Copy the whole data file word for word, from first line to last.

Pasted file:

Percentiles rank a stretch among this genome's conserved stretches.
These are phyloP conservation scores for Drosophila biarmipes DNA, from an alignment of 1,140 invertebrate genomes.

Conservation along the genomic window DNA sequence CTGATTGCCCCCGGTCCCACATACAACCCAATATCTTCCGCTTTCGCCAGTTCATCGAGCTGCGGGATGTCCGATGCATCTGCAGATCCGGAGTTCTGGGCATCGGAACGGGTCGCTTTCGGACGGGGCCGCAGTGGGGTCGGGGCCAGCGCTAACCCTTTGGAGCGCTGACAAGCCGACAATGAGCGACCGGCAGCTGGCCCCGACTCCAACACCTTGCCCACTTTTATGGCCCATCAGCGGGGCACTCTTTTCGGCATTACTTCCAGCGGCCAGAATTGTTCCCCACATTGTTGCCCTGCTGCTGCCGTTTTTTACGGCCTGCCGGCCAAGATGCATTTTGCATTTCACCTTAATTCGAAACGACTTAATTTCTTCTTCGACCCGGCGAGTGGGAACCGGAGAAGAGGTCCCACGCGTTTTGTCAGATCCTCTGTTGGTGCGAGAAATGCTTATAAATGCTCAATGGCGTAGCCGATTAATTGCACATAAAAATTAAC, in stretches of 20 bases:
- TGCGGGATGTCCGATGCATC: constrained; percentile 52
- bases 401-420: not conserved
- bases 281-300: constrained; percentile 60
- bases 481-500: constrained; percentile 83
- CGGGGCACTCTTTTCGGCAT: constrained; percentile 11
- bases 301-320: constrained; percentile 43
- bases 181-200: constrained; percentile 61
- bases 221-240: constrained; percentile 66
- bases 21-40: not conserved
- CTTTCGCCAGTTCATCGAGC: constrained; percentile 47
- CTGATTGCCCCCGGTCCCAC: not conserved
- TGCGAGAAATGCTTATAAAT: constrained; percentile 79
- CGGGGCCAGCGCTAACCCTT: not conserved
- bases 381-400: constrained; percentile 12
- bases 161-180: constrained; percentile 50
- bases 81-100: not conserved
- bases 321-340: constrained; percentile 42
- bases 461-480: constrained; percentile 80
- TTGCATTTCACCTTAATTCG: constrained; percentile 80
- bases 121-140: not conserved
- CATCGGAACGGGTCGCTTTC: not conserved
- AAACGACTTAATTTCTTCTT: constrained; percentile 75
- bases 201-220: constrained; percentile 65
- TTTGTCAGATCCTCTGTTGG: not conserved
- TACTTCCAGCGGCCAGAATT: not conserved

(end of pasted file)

Percentiles rank a stretch among this genome's conserved stretches.
These are phyloP conservation scores for Drosophila biarmipes DNA, from an alignment of 1,140 invertebrate genomes.

Conservation along the genomic window DNA sequence CTGATTGCCCCCGGTCCCACATACAACCCAATATCTTCCGCTTTCGCCAGTTCATCGAGCTGCGGGATGTCCGATGCATCTGCAGATCCGGAGTTCTGGGCATCGGAACGGGTCGCTTTCGGACGGGGCCGCAGTGGGGTCGGGGCCAGCGCTAACCCTTTGGAGCGCTGACAAGCCGACAATGAGCGACCGGCAGCTGGCCCCGACTCCAACACCTTGCCCACTTTTATGGCCCATCAGCGGGGCACTCTTTTCGGCATTACTTCCAGCGGCCAGAATTGTTCCCCACATTGTTGCCCTGCTGCTGCCGTTTTTTACGGCCTGCCGGCCAAGATGCATTTTGCATTTCACCTTAATTCGAAACGACTTAATTTCTTCTTCGACCCGGCGAGTGGGAACCGGAGAAGAGGTCCCACGCGTTTTGTCAGATCCTCTGTTGGTGCGAGAAATGCTTATAAATGCTCAATGGCGTAGCCGATTAATTGCACATAAAAATTAAC, in stretches of 20 bases:
- TGCGGGATGTCCGATGCATC: constrained; percentile 52
- bases 401-420: not conserved
- bases 281-300: constrained; percentile 60
- bases 481-500: constrained; percentile 83
- CGGGGCACTCTTTTCGGCAT: constrained; percentile 11
- bases 301-320: constrained; percentile 43
- bases 181-200: constrained; percentile 61
- bases 221-240: constrained; percentile 66
- bases 21-40: not conserved
- CTTTCGCCAGTTCATCGAGC: constrained; percentile 47
- CTGATTGCCCCCGGTCCCAC: not conserved
- TGCGAGAAATGCTTATAAAT: constrained; percentile 79
- CGGGGCCAGCGCTAACCCTT: not conserved
- bases 381-400: constrained; percentile 12
- bases 161-180: constrained; percentile 50
- bases 81-100: not conserved
- bases 321-340: constrained; percentile 42
- bases 461-480: constrained; percentile 80
- TTGCATTTCACCTTAATTCG: constrained; percentile 80
- bases 121-140: not conserved
- CATCGGAACGGGTCGCTTTC: not conserved
- AAACGACTTAATTTCTTCTT: constrained; percentile 75
- bases 201-220: constrained; percentile 65
- TTTGTCAGATCCTCTGTTGG: not conserved
- TACTTCCAGCGGCCAGAATT: not conserved